Business owners should ask themselves what service, process, technology, intellectual property, or product do they have that cannot be easily duplicated. Replicability is a weak point that many larger business will exploit. These days, small start-ups can be as threatening as large corporations with fluid business models and young talent with an intrinsic proficiency with leverageable technologies. In this environment, the best security is in proprietary assets. A competent business valuation will assess the strength of these within a company and a lacking in this area could indicate an impending end to competitiveness in the market.


Many businesses have no reliance on branding or advertising in the tradition sense. Others turn a profit by capitalizing on the demand for particular need and have no need for proprietary assets. In truth, even companies for which these are important can survive and succeed in an environment of decreasing competitiveness and they do this through differentiation. Susceptibility to market dynamics is a reality of the business world, no matter the sector or industry; however, this risk can be mitigated through intelligent diversification. A business lacking competitive advantage can focus on acquiring specialized customer knowledge, capitalizing on price advantages through overhead reduction, securing an advantageous location, or any of a number of intangible strengths that fuel the staying power of a firm.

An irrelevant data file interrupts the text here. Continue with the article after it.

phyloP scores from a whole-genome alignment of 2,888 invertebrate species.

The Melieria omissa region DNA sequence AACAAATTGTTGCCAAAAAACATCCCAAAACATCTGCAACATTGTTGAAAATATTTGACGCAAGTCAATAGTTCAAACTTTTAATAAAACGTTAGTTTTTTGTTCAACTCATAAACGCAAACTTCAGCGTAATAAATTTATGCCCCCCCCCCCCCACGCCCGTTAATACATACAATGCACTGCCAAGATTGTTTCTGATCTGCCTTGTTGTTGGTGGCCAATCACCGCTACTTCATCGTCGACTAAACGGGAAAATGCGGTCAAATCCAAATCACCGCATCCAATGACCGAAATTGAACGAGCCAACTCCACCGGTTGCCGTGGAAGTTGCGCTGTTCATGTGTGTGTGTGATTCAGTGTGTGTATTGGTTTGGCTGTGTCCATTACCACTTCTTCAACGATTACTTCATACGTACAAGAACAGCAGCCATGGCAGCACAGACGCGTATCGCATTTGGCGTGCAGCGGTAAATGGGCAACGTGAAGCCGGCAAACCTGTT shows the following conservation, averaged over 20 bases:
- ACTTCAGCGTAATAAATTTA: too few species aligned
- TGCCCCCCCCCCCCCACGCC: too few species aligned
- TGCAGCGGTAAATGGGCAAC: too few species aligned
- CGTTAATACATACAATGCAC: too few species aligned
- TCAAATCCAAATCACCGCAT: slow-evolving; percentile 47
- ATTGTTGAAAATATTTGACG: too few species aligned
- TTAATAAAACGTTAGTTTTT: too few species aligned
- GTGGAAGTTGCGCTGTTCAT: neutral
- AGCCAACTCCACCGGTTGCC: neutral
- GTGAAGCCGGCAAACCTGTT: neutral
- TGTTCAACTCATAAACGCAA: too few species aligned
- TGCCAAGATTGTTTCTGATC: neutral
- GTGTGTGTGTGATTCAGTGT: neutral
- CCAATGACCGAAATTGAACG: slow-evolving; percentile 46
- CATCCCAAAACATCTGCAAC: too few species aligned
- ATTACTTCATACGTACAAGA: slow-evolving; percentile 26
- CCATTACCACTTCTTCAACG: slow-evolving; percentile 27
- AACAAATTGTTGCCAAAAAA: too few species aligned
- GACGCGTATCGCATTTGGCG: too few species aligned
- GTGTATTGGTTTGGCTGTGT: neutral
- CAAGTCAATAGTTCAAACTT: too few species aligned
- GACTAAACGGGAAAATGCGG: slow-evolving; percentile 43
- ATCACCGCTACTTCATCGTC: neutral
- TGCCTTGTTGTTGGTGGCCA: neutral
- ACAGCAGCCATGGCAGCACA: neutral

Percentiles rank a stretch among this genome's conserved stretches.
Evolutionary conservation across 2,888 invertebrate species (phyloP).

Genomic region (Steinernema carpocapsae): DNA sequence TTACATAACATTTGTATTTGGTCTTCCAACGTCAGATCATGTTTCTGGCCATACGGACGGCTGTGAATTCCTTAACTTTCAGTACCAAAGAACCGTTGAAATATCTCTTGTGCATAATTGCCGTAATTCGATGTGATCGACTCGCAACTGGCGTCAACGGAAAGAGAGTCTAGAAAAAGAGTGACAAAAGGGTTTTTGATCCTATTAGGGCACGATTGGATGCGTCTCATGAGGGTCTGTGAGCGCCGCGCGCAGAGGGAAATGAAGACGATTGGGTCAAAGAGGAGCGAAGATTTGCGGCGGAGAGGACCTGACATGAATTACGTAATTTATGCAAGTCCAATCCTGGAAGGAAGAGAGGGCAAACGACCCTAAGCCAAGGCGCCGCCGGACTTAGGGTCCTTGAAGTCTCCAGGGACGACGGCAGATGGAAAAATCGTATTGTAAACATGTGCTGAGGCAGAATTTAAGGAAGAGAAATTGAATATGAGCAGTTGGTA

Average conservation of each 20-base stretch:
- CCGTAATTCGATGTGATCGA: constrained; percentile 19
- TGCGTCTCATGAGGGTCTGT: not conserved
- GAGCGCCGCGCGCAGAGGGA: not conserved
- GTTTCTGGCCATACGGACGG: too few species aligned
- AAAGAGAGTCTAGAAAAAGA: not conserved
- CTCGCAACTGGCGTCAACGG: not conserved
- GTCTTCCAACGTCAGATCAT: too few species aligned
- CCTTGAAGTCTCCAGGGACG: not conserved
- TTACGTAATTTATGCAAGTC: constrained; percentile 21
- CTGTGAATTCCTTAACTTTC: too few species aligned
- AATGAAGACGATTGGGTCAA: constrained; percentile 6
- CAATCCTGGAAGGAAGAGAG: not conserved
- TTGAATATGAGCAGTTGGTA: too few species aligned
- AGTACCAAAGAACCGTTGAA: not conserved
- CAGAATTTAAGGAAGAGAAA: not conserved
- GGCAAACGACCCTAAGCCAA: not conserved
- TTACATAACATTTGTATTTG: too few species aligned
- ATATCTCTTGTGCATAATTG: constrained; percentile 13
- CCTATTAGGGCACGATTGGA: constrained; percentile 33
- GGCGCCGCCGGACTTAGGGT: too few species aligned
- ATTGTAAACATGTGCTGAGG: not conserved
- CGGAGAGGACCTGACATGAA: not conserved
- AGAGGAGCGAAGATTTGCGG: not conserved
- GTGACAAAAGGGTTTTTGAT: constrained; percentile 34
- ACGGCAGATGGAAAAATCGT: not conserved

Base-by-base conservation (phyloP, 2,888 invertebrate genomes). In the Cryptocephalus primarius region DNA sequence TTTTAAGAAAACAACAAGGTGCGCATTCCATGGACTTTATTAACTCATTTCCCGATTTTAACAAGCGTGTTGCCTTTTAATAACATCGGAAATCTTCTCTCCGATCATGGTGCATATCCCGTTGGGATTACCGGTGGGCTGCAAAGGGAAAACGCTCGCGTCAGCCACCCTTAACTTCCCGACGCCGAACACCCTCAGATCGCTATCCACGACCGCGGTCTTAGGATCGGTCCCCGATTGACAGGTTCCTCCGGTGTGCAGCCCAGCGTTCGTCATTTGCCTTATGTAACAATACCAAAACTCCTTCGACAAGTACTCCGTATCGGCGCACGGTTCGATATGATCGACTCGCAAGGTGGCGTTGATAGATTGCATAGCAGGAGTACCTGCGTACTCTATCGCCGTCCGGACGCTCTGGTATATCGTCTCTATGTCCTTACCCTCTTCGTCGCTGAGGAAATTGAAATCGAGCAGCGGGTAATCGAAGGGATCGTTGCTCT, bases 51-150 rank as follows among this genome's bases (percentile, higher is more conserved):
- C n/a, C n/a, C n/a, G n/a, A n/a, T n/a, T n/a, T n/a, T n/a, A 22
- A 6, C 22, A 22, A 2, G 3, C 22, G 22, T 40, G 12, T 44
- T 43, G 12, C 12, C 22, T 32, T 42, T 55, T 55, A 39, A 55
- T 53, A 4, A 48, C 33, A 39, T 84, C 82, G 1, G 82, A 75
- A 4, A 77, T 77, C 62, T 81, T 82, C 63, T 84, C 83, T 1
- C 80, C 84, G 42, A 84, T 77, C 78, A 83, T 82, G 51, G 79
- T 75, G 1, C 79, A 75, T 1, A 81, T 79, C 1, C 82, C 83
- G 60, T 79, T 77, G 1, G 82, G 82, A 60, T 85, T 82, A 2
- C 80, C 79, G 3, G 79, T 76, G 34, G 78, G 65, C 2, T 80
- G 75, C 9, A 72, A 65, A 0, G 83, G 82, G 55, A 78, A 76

Determining the appropriate moment for a company exit can be as challenging as the forming of the company itself; however, company valuations provide powerful insight into the relative and absolute strength of a firm and can guide a small business owner in identifying the best, and most profitable, course of action. 

Tags: Business Valuation, business appraisal